Bu-lat-lat (boo-lat-lat) verb: to search, probe, investigate, inquire; to unearth facts
Volume 3, Number 17 June 1 - 7, 2003 Quezon City, Philippines
White House Keeps Pressure on Iran
The Associated Press and Reuters
WASHINGTON — The
Bush administration on Tuesday rejected Iran’s claims that it was not
harboring senior al-Qaida leaders. A senior-level meeting on Iran policy set for
Tuesday was put on hold, but White House spokesman Ari Fleischer kept the heat
on, saying Iran had responded to U.S. concerns “insufficiently.”
Fleischer also said
the arrests of several suspected al-Qaida members announced by Iran on Monday
did not quell concerns.
Al-Qaida, led by
Osama bin Laden, has been blamed by the United States for the Sept. 11, 2001,
attacks in New York and Washington.
U.S. officials said
they had intelligence suggesting senior al-Qaida members were hiding in Iran and
had advance knowledge of the suicide bombings May 12 in Saudi Arabia in which 34
people, including eight Americans, were killed.
scoffed at Tehran's assertions that its nuclear program was exclusively designed
for peaceful power-generating purposes. "We continue to have concerns that
a nation that is awash in gas and oil would seek to produce peaceful nuclear
energy," he said.
that Iran "flares off" -- that is, burns as a waste product -- more
natural gas than the electrical energy it would produce from nuclear reactors.
Fleischer said a
meeting of senior officials to consider new ways to pressure Iran, which had
reportedly been scheduled for Tuesday, would not happen.
A source familiar
with the policy debate said there would be a higher-level "principles"
meeting on the issue Thursday at which top administration officials would
consider ways to step up pressure on Iran. Another source confirmed there was a
meeting Thursday but was not sure at what level.
"What we will
be doing is looking at what our options are to try to get the Iranians to
cooperate on al-Qaida in ways that they have in the past. If there's an
indication that we can't expect that kind of cooperation again, then we'll be
looking at other options," a U.S. official said on condition of anonymity.
The Washington Post
reported Sundaythat the United States had broken off contact with Iran after
intelligence reports suggesting that al-Qaida operatives in Iran had a role in
the May 12 bombings.
The Post reported
that Pentagon officials were pushing for the Bush administration to adopt a more
aggressive policy to destabilize the Iranian government.
Iran Denies Al-Qaeda
The United States
has specifically accused Iran of harboring al-Qaida's security chief, Saif al-Adil;
bin Laden's son, Saad; and Abu Musab Zarqawi, the operational commander whom
Washington accuses of ties to ousted Iraqi President Saddam Hussein.
Iran, for its part,
has said that it has arrested and deported 500 al-Qaida members over the last
year as they fled Afghanistan, Pakistan and Iraq but that none are senior
leaders, as Defense Secretary Donald Rumsfeld has charged.
serious about confronting al-Qaida," Foreign Ministry spokesman Hamid Reza
Asefi said Monday, calling on Washington to "follow logic and wisdom in
international relations and avoid making interfering remarks."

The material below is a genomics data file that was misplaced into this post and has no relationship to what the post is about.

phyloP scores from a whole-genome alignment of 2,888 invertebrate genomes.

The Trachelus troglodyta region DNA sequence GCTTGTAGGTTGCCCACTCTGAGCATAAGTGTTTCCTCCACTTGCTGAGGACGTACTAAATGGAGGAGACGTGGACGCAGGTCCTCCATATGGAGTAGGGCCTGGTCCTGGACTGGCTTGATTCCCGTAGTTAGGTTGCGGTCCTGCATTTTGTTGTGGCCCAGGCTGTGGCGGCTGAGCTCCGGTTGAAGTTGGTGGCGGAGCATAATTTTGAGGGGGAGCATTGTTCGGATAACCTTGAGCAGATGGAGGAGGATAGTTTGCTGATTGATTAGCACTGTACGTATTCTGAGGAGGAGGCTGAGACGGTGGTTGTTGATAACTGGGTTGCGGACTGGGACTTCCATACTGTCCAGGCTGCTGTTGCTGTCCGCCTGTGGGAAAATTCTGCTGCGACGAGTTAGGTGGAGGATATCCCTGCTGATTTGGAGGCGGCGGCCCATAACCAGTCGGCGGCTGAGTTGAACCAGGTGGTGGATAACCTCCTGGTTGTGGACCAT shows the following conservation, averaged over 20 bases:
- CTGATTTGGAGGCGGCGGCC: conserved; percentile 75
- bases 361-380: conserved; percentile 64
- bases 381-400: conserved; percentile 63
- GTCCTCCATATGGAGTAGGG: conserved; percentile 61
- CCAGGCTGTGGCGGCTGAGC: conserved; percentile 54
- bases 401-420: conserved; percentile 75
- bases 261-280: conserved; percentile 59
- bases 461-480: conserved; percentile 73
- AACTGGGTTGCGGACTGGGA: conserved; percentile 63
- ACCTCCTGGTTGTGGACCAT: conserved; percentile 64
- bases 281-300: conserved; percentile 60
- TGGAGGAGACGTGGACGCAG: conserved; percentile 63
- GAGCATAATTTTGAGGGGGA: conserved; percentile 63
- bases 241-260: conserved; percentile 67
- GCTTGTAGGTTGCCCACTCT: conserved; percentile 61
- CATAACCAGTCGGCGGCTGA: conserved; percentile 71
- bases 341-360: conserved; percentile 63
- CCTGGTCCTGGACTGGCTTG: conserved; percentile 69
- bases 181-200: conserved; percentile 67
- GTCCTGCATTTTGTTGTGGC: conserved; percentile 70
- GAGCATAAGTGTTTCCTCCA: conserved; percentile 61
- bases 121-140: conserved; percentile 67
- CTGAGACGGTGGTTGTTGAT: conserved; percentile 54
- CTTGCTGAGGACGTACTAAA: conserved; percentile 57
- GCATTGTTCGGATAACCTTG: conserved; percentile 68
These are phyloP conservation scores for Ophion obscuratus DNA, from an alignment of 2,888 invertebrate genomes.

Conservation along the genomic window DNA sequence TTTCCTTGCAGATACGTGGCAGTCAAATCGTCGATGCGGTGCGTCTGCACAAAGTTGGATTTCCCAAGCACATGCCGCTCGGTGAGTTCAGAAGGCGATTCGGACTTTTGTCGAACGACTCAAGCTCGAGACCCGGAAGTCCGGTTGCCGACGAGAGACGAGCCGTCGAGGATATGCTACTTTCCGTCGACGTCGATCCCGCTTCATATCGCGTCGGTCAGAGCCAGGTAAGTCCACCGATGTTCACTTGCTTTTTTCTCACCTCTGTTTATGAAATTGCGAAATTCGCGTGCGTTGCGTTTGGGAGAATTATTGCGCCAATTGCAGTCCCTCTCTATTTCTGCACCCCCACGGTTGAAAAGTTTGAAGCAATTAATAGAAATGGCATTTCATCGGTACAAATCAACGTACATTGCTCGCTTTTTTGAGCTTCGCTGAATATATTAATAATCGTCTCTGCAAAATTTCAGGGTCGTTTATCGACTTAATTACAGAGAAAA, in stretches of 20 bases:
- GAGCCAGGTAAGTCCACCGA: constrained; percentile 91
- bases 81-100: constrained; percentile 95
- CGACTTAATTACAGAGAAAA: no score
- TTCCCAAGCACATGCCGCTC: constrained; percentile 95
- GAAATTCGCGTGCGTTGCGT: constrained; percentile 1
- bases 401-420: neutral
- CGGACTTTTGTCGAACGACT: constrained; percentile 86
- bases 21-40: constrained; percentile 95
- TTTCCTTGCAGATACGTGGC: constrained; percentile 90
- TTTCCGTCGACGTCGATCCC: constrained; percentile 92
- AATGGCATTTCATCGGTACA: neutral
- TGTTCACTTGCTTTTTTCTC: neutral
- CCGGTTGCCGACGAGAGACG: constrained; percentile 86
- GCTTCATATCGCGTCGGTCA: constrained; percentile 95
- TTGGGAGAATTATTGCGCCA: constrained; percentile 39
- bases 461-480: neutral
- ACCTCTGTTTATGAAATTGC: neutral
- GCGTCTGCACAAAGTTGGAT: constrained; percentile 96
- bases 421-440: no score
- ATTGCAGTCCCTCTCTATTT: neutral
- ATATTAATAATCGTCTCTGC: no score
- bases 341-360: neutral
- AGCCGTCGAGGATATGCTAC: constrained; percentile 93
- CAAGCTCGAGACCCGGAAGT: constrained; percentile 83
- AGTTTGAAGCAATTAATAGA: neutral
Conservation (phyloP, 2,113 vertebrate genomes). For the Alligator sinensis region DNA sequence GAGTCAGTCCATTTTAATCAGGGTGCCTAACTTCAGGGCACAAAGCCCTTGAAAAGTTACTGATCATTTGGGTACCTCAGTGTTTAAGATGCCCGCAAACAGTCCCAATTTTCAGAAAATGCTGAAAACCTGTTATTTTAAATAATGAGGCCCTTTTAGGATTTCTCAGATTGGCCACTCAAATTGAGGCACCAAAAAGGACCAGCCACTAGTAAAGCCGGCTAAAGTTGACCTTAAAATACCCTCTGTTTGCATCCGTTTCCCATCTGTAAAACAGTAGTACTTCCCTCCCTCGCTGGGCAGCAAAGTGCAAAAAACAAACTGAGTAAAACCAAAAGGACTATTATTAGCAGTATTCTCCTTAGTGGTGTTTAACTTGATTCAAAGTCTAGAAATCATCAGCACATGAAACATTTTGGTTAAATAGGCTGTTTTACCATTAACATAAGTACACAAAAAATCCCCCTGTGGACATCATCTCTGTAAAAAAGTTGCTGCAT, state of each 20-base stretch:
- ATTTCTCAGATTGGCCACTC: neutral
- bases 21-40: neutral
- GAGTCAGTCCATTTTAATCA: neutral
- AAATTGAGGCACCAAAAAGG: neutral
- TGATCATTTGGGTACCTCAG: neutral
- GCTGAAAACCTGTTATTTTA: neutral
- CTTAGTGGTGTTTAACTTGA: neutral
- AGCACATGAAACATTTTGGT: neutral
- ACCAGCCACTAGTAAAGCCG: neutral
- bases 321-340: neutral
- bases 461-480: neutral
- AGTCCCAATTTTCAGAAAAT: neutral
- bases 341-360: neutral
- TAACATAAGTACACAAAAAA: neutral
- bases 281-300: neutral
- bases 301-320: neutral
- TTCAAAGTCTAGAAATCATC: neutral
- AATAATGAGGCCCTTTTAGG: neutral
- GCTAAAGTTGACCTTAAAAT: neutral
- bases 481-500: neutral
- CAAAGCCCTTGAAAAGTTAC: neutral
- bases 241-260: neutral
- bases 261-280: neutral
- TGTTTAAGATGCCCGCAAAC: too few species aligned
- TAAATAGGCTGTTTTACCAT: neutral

Foreign Minister Kamal Kharrazi called al-Qaida "a very dangerous
organization" and said his country was serious about combating it.
"There is no
way that Iranians would support al-Qaida because we have been fighting with al-Qaida
since before even the Americans were engaged with them," he said.
Iran, which is on
President Bush's "axis of evil" list, has come under increasing
pressure from Washington since the end of the war in Iraq.
In recent weeks U.S.
officials have accused Iran of meddling in postwar Iraq, developing nuclear
weapons, sheltering al-Qaida members and sponsoring terrorism. Iran denies all
the U.S. allegations.
secretary general of Iran's Supreme National Security Council, said Iran
"would like to reduce the existing tensions," between Tehran and
shows goodwill, one could expect better prospects in the future relations of the
two countries," Rohani said Sunday in the newspaper Jomhuri-ye Eslami.
Rohani added that Iran was "ready to open its nuclear program to full
not see any reason now to review its stance and its role regarding construction
of the first nuclear reactor," Alexander Rumyantsev, Russia's atomic energy
minister, said after talks with visiting Iranian nuclear officials Monday.
on Iran is likely to intensify on June 16 if, as Washington hopes, the
International Atomic Energy Agency declares Iran in violation of the Nuclear
Iran insists that
its network of nuclear facilities, which includes a uranium enrichment plant,
are solely geared to electric generation. But U.S. officials and independent
analysts say Iran's atomic program could allow it to "break out" of
the NPT when it is ready to build nuclear weapons.
ties with Tehran shortly after the 1979 Islamic Revolution. Officials from the
two countries have met several times recently in Geneva to discuss issues
related to Afghanistan and Iraq.
The notion of how to
deal with Iran has also become a hot topic in Congress.
Sen. Joseph Biden,
the senior Democrat on the Senate Foreign Relations Committee, told NBC's
"Today" show Tuesday that the White House should first finish its
military missions in Iraq and Afghanistan before it even considers regime change
On Sunday, Senate
Intelligence Committee Chairman Pat Roberts, R-Kan., suggested on NBC's
"Meet the Press" that Americans might expect "better cooperation
from Iran once the strong signal has gone out" that the United States will
not accept weapons of mass destruction there.
And Sen. Joe Lieberman, D-Conn., a Democratic presidential hopeful who strongly backed the Iraq war, said that while "regime change" is the answer in Iran, he was not suggesting U.S. military action.
May 27, 2003